So in case you haven’t heard, the Tribune is filing for bankruptcy. Now before all the shrill new media evangelists start celebrating, let’s take a moment to realize that this is the failure of bad management not bad journalism. Many of the Tribune papers–the Chicago Trib, the Baltimore Sun–were hallmarks of top notch reporting. And if they’d been properly run, we might have more of that top notch reporting around for longer.
But the Tribune was also the hallmark of managerial failure. As the WSJ explains, long before Sam Zell took the papers over, the Trib was in the financial hole. And while Zell undertook some smart redesigns and tried to cultivate the local focus, the community-curation, of the Web 2.0 age, he was half-hearted about it. The LA Times in particular never came to terms with the fact that it couldn’t really be a national or international news when LA readers can get that news from elsewhere. Not to mention the personality clashes among its top execs.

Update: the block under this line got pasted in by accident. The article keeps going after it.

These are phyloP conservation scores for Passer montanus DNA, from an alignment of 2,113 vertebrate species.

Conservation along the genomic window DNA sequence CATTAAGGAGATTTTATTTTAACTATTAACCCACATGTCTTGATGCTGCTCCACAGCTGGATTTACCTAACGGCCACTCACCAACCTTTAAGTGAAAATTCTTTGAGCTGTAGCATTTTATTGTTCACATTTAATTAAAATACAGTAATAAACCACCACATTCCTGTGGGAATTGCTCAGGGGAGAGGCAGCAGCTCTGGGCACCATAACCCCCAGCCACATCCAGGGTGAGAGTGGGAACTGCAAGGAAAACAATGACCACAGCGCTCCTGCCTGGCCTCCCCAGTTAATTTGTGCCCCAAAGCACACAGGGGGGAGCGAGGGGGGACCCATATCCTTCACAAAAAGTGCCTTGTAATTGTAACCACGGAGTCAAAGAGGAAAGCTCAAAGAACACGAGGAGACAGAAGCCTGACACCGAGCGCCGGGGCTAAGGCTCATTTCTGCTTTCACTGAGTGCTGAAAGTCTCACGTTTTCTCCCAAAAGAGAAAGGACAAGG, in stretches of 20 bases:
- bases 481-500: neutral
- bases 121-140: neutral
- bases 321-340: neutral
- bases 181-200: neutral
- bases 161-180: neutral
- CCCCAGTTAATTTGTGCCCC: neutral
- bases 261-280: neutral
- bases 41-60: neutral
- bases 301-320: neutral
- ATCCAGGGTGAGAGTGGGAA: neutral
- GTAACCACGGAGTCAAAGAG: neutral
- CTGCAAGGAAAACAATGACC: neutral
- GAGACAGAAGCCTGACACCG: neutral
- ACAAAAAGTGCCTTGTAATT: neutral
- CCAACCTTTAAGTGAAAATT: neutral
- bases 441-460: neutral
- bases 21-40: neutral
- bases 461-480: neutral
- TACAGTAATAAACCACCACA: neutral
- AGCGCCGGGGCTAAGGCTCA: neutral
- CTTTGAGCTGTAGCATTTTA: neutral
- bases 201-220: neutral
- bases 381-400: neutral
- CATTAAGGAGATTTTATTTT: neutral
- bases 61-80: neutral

Meanwhile, at the Chicago Trib, Zell refused to merge an understanding of the new era’s culture with an actual embrace of the new technologies. He told reporters not to post juicy stuff online, and at least to this reader, the Trib’s website and blogs always seemed like a second class citizen to the print edition.
The message isn’t the medium, but you can’t have one without the other. Sam Zell never got all the pieces in place at the same time, but frankly, neither have most of the new media evangelists. So instead of seeing the fall of Tribune as a death sentence for print, let’s spend time trying to find a little common ground.